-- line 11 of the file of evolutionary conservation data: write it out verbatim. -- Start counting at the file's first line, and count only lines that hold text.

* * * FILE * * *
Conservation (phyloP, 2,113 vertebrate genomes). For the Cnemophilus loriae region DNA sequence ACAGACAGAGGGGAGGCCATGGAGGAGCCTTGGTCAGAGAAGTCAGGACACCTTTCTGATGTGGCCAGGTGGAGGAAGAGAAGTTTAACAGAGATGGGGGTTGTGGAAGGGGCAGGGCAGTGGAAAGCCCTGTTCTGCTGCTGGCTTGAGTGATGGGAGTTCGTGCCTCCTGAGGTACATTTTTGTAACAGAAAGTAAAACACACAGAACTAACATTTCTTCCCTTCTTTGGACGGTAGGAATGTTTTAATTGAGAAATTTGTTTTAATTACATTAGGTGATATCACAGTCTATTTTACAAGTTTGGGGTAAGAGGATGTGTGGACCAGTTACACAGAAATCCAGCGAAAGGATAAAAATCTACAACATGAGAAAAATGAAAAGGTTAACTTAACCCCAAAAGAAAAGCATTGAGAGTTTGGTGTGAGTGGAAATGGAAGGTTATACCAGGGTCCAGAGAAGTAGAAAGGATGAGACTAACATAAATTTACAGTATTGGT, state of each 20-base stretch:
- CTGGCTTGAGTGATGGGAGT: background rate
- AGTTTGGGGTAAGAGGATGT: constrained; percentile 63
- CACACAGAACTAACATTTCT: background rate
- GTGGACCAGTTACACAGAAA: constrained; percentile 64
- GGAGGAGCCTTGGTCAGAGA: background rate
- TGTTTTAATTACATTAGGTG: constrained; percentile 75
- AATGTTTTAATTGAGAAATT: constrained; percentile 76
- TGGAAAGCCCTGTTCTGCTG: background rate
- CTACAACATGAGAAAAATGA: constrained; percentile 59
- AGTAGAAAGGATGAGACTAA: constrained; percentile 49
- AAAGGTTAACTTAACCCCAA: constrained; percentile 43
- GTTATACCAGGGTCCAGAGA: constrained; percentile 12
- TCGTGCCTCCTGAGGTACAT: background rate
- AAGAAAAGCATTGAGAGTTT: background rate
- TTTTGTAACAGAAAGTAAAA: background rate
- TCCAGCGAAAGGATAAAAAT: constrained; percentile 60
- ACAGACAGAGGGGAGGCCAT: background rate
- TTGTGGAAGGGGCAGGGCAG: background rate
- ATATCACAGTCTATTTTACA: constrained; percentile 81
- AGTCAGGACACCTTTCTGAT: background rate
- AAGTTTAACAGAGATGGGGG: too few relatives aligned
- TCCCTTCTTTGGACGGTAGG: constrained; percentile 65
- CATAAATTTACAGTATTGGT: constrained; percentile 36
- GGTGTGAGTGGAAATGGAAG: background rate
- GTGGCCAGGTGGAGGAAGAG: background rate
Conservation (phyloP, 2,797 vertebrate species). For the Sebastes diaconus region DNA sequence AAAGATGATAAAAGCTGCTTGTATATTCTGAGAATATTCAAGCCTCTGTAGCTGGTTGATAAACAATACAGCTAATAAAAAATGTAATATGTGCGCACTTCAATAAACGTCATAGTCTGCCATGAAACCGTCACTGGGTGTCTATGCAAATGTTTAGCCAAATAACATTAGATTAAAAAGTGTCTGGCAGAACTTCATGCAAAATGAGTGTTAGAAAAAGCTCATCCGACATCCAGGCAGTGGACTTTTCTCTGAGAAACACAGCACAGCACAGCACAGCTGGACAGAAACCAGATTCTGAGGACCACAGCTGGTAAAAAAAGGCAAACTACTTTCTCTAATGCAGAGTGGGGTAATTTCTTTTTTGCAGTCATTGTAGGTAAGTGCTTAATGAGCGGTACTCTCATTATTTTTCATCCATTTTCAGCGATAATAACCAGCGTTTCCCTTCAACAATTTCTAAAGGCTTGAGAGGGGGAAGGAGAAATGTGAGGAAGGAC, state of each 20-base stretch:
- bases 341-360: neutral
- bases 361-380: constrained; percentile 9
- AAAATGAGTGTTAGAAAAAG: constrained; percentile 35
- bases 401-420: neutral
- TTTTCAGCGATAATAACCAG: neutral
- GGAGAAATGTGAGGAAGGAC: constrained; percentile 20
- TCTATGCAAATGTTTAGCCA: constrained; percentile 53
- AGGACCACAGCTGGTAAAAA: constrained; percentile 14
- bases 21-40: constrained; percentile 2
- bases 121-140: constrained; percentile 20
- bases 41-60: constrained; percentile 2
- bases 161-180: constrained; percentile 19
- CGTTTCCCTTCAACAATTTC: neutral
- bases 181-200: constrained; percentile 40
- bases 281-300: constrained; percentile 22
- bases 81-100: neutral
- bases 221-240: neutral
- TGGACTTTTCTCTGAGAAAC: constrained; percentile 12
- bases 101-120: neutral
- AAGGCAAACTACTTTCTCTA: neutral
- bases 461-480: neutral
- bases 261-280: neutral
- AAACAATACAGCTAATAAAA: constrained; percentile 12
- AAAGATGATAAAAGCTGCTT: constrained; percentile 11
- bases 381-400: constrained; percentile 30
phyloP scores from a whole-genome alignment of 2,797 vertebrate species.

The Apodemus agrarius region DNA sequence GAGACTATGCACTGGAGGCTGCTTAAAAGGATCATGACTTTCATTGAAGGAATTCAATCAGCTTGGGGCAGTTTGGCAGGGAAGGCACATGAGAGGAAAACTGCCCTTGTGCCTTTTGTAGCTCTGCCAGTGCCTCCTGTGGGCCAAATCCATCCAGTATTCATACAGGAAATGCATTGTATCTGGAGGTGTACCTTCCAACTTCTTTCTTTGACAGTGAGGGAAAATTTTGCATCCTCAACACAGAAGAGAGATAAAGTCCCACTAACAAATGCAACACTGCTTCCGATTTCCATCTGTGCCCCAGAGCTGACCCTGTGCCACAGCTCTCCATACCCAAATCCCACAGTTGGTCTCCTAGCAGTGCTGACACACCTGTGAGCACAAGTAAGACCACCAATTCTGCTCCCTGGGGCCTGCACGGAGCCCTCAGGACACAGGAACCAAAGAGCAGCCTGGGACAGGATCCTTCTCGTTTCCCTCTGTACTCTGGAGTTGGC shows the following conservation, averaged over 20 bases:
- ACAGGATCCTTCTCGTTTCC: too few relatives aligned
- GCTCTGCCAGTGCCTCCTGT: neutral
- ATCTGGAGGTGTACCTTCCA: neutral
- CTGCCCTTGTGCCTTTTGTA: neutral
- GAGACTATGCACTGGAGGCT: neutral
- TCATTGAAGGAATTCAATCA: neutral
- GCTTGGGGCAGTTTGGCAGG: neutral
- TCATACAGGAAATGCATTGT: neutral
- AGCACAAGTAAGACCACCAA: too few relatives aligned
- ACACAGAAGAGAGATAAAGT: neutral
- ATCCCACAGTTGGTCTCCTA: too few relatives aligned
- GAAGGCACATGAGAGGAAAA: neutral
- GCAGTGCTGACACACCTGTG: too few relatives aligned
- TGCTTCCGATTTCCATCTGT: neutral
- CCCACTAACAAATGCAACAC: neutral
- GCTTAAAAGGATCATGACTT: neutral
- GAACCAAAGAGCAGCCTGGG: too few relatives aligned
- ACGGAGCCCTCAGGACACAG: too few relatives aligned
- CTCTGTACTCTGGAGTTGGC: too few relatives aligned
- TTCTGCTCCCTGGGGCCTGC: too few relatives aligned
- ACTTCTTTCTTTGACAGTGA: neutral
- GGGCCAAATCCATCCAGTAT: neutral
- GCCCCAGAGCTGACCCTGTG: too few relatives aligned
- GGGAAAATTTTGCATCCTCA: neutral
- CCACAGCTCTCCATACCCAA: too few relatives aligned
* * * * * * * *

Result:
- AGTAGAAAGGATGAGACTAA: constrained; percentile 49